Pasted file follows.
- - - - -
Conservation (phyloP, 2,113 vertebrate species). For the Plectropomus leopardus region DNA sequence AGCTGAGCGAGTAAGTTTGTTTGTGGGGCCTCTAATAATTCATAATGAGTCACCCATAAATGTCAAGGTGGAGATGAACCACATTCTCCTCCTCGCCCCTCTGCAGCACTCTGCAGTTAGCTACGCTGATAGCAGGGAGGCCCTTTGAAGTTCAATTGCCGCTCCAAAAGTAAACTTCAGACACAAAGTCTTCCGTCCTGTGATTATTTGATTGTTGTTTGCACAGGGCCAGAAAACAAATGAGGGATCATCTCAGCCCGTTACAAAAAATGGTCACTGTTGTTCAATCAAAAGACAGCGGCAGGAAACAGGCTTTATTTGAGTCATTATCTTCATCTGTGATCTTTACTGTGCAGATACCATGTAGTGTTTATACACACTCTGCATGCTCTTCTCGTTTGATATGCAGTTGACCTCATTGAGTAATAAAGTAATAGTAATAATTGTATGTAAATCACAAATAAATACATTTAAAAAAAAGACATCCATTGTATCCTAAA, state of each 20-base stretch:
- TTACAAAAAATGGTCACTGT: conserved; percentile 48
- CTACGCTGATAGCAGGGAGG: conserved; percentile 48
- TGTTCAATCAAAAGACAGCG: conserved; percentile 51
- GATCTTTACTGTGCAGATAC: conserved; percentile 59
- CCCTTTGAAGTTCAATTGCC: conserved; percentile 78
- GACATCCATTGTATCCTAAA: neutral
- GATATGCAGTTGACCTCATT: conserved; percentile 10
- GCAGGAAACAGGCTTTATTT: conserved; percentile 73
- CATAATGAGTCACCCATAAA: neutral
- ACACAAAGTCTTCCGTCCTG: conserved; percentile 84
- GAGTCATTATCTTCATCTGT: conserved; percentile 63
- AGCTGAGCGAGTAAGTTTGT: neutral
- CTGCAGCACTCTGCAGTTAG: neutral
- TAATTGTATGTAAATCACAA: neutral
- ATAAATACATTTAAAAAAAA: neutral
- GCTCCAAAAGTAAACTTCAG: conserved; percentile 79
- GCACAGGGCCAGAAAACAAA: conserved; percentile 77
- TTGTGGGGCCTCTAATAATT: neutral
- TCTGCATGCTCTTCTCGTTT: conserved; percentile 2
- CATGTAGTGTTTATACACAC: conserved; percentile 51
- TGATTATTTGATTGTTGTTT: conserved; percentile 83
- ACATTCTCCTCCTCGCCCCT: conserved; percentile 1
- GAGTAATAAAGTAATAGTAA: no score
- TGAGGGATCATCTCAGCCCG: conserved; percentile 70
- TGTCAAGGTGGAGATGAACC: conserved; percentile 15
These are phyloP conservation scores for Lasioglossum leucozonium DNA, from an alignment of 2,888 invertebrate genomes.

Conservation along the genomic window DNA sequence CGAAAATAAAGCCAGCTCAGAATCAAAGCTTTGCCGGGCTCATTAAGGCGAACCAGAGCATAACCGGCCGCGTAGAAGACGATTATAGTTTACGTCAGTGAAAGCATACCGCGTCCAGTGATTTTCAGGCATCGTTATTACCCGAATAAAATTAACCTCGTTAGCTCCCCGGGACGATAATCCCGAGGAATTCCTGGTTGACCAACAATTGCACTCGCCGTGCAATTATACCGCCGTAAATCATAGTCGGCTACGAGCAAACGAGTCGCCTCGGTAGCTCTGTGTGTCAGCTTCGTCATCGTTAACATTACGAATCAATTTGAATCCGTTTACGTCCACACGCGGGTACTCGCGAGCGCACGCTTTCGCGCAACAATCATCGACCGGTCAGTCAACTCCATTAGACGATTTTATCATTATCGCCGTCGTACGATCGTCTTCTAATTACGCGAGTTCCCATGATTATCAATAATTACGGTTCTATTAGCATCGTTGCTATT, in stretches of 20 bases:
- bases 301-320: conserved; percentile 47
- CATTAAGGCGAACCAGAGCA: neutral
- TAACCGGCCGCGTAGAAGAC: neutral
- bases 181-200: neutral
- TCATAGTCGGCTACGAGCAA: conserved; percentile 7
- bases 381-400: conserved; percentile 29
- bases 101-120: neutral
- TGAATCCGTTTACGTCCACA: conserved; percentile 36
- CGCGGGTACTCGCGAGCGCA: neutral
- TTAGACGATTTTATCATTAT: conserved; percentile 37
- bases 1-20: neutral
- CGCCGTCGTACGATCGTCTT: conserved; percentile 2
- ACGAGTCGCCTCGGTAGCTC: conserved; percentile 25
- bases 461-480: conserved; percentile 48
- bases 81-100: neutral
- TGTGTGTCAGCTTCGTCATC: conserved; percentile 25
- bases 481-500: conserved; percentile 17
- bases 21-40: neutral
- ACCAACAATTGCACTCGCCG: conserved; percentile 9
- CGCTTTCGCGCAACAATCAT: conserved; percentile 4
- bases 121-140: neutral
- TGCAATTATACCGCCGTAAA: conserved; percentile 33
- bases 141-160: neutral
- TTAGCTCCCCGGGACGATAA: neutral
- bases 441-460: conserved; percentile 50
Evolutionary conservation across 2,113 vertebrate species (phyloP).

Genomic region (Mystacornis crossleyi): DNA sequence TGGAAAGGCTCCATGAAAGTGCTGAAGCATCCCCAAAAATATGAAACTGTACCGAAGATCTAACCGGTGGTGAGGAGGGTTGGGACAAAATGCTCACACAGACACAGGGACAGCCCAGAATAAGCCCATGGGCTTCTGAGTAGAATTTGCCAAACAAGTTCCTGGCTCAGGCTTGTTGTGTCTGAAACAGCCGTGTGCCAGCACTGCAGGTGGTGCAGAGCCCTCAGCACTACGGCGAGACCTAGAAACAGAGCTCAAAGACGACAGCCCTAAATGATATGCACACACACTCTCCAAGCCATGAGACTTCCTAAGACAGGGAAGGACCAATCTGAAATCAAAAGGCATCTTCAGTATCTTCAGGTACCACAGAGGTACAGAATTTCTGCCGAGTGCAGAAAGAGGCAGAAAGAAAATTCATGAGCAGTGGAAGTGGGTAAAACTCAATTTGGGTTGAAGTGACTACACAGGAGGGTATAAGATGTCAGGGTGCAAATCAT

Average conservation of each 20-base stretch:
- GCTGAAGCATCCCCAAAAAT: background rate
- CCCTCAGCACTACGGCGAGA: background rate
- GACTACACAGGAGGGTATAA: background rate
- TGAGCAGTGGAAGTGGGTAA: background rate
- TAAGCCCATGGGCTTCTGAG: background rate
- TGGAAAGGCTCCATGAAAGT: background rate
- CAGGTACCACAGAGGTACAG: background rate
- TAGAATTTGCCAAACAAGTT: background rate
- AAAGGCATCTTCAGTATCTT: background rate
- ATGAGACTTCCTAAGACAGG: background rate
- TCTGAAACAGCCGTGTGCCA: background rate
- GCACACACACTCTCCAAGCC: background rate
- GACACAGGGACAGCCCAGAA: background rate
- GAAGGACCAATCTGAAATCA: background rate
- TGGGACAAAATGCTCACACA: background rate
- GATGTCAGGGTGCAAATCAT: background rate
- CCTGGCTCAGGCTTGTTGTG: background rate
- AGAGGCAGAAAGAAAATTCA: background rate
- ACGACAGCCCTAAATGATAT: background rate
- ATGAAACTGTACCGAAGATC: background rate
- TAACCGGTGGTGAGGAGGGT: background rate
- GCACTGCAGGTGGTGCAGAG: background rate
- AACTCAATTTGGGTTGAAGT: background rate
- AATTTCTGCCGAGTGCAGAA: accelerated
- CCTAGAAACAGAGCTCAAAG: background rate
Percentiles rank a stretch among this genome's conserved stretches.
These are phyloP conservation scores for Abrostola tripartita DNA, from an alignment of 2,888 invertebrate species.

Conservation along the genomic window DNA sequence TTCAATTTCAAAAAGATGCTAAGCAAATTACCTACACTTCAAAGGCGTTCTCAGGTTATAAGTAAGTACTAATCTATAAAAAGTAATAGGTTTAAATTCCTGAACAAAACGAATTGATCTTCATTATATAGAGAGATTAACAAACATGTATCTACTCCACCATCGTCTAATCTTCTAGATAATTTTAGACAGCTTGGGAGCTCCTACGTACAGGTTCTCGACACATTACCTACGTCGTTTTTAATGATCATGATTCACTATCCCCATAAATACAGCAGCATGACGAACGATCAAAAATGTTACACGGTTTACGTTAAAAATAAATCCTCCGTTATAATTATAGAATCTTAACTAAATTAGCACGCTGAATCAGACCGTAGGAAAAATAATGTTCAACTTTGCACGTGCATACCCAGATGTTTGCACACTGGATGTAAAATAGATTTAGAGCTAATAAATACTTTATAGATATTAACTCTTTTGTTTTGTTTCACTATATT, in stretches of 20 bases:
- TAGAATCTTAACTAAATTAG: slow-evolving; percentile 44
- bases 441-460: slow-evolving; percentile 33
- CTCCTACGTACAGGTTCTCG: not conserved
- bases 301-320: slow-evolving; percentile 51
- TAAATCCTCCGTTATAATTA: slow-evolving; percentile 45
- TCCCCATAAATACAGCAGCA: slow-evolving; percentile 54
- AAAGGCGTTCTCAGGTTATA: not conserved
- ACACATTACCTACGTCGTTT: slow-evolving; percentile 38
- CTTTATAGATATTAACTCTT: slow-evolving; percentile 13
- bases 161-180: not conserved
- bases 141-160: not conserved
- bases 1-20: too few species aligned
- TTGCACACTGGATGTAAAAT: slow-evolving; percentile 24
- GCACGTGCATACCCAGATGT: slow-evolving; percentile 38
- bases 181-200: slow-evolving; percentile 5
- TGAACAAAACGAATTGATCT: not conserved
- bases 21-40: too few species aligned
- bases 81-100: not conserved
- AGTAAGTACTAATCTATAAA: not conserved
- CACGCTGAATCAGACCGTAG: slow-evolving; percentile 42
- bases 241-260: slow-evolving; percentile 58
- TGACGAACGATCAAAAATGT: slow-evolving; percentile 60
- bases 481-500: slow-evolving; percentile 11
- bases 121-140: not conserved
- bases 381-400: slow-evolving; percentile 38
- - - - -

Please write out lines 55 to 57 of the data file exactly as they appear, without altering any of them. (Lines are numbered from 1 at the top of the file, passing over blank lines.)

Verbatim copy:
Genomic region (Mystacornis crossleyi): DNA sequence TGGAAAGGCTCCATGAAAGTGCTGAAGCATCCCCAAAAATATGAAACTGTACCGAAGATCTAACCGGTGGTGAGGAGGGTTGGGACAAAATGCTCACACAGACACAGGGACAGCCCAGAATAAGCCCATGGGCTTCTGAGTAGAATTTGCCAAACAAGTTCCTGGCTCAGGCTTGTTGTGTCTGAAACAGCCGTGTGCCAGCACTGCAGGTGGTGCAGAGCCCTCAGCACTACGGCGAGACCTAGAAACAGAGCTCAAAGACGACAGCCCTAAATGATATGCACACACACTCTCCAAGCCATGAGACTTCCTAAGACAGGGAAGGACCAATCTGAAATCAAAAGGCATCTTCAGTATCTTCAGGTACCACAGAGGTACAGAATTTCTGCCGAGTGCAGAAAGAGGCAGAAAGAAAATTCATGAGCAGTGGAAGTGGGTAAAACTCAATTTGGGTTGAAGTGACTACACAGGAGGGTATAAGATGTCAGGGTGCAAATCAT

Average conservation of each 20-base stretch:
- GCTGAAGCATCCCCAAAAAT: background rate